“Even at my interview for medical school I was clear that I wanted to do medical research. I was attracted to the idea of pushing the boundaries forward - all that new knowledge and all the potential possibilities - I found this fascinating.”
Dr Sharpe chose to leave her first registrar post in the UK to go travelling, before resuming her clinical work in Australia. This decision led to a meeting with Professor Bruce Hendry (fibrosis expert, Professor Emeritus at King's College, London and immediate past President of the UK Renal Association) who was in Sydney for an international renal conference. This meeting eventually paved the way for Dr Sharpe to begin her PhD, under his supervision and mentorship.
“Fibrosis is the process that causes organs to fail, not just the kidney, and it's a common process,” she says.
“When you repeatedly injure an organ eventually that organ will start to scar in response to injury, rather than repair and regenerate. And that switch from repair and regeneration to scar formation is little understood, but it's the laying down of scar tissue, replacing the normal functional tissue, that actually causes organ failure.
“By understanding what drives this scarring process, my research team hope to influence that switch from repair and regeneration to scar formation. We have previously discovered that a master signalling molecule within cells called K-Ras is vital in the scarring process. In the first of my ongoing research projects, funded by Kidney Research UK, we are hoping to learn more about the way K-Ras sends messages to the cell to change cell behaviour. We are also aiming to identify new proteins that could be useful for future drug development.
“Kidney disease often arises from abnormal cell growth in the filtering units of the kidney. Patients who show these changes include those with common diseases such as diabetes and lgA nephropathy - a condition that occurs when an antibody called immunoglobulin A (IgA) lodges in the kidneys. In our second project, we are investigating whether a new type of drug, known as a selective T-type calcium channel (TTCC) inhibitor, could potentially benefit these patients and reduce kidney damage. Depending on the outcome of our studies, this drug could go on to be tested in clinical trials.
”In addition to many other renal roles and responsibilities, Dr Sharpe is Head of the Department of Renal Sciences in the Division of Transplant Immunology and Mucosal Biology, at King's College, London. She is also chair of the Divisional Athena SWAN Self-assessment committee which successfully obtained a silver charter mark from the government-backed Equality Challenge Unit (ECU) for demonstrating gender equality.
“Around 55 per cent of people coming into medicine are female but this drops to about 15 per cent at professor level, so no institution can say that they don't have a gender inequality,” says Dr Sharpe. “It's about looking at your data and trying to work out why you have one and what you can do to address it.
“Some processes do effectively discriminate against women, even in an unintentional kind of way. For example, setting up decision-making meetings at 8am when people are doing the school run or not rotating people at these meetings, so it's harder for people to get involved. It's all sorts of things like that that impact on career progression. But I think there has been a sea change in academia over the past five years which is making a big impact on gender equality.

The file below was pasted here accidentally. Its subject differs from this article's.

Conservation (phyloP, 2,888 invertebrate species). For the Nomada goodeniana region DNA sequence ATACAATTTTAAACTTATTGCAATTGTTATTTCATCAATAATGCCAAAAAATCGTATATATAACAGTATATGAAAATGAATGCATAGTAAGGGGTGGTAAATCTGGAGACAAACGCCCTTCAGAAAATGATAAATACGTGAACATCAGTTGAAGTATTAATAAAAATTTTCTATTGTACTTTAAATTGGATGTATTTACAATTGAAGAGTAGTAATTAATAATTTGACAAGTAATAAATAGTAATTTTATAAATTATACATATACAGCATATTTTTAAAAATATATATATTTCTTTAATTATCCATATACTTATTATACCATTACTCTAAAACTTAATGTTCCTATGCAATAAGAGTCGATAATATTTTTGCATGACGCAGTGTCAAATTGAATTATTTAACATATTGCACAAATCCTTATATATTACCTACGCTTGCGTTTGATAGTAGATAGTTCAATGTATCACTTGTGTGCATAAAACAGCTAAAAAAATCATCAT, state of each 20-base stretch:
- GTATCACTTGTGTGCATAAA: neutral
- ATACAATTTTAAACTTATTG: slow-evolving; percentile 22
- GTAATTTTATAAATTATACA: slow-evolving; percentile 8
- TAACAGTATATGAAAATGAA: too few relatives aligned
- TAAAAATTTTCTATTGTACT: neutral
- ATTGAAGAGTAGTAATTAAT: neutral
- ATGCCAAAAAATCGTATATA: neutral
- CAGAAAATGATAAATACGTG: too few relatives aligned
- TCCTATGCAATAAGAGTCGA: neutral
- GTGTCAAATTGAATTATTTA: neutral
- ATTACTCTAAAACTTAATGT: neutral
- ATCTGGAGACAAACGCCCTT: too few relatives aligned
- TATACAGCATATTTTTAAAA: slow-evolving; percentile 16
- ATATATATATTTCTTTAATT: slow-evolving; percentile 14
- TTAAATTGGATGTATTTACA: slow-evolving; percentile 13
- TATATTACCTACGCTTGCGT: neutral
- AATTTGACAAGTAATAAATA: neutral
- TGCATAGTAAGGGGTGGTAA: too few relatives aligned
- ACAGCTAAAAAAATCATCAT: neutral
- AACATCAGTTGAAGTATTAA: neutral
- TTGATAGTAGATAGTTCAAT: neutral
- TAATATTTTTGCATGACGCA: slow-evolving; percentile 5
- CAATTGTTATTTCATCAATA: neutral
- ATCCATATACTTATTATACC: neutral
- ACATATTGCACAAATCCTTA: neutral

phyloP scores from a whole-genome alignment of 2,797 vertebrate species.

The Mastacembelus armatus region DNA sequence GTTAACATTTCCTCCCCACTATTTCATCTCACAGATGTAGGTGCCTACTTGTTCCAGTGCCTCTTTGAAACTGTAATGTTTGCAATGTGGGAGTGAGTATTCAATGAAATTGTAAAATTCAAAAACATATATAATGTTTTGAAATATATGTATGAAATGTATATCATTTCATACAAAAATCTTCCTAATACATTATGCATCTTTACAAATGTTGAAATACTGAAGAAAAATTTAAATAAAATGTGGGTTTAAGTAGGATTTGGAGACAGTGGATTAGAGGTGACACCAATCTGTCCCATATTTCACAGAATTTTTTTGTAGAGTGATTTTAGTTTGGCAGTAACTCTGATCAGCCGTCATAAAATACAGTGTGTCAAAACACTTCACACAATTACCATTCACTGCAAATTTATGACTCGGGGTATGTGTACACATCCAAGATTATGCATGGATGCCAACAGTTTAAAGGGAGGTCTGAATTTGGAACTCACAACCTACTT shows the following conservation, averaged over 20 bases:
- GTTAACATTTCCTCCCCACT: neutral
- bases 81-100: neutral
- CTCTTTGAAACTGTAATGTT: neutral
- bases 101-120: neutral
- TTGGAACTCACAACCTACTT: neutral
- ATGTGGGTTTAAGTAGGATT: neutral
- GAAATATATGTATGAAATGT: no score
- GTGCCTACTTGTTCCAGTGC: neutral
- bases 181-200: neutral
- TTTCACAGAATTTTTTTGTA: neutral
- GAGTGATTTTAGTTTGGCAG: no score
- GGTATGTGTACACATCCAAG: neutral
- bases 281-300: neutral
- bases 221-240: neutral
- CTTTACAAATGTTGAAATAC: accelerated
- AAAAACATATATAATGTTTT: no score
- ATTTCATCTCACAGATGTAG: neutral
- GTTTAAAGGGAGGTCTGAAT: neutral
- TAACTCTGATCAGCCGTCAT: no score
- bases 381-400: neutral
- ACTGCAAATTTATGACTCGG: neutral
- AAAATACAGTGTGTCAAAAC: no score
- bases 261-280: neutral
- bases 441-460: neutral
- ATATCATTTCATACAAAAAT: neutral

“Looking back on my own experiences I think I had enough faith in the system to know that being heavily pregnant at my clinical science award interview would not adversely influence the outcome. However I did find that, on returning back to work full-time after having one of my children, attitudes changed towards me somewhat. Because my working week was split between two locations, I was treated as a part-timer and I experienced some of the incorrect assumptions associated with working part-time, such as people thinking you're not fully committed or part of their team. People need to recognise that these attitudes are not appropriate.
“I also think that, moving forward, gender and age should be removed from all application processes. This would get rid of the risk of unconscious bias in these areas.
“I have been very fortunate to have had inspiring mentors throughout my career but in the early days all my mentors were men, because there just weren't many women to choose from. It would have been nice to have had a woman who had been through some of the things I was going through at that time.
“Hopefully now that there is a greater critical mass of female scientists we will be able to mentor the new people coming through and inspire them to catch the research bug, just as we did.”
Dr Sharpe's research work recently took her into totally new territory - the arts. She was one of four female scientists who took part in a special project called The Franklin Effect, which was run by The Electric Voice Theatre. As part of the project, which celebrates the work of Rosalind Franklin and collaboration between the arts and sciences, Dr Sharpe was paired up with British composer Lynne Plowman. She gave Lynne the chemical sequence to the K -Ras gene and Lynn transposed it into a musical score, written for a four voice part. This was performed at the Edinburgh Fringe Festival and at the Science Museum and is now available on CD.
“It's certainly not pop music or easy listening, but it is interesting and the project was great fun,” she says. “And that's what I love about research - it always offers endless possibilities!”
MRC Centre for Transplantation 10 year anniversary
This year, Frontiers in Transplantation will celebrate 10 years of the MRC Centre for Transplantation with a 2 day scientific programme celebrating the ground breaking advances enabled through the MRC Centre for Transplantation.
The MRC Centre for Transplantation, since it started almost 10 years ago, has launched numerous investigator-led clinical studies out of its basic science programme. This is in part due to the phenomenal contribution of our researcher training programme. Frontiers in Transplantation 2017 will celebrate the links between basic research and medical advances and the impact and benefit for patients. Above all, Frontiers in Transplantation will bring alive the concept of translating the experiment for clinical benefit through a multifaceted process combining science, technology and healthcare innovation.
To further celebrate our achievements we will be holding a event, open to friends, family and the public, in the evening of Thursday 5 October.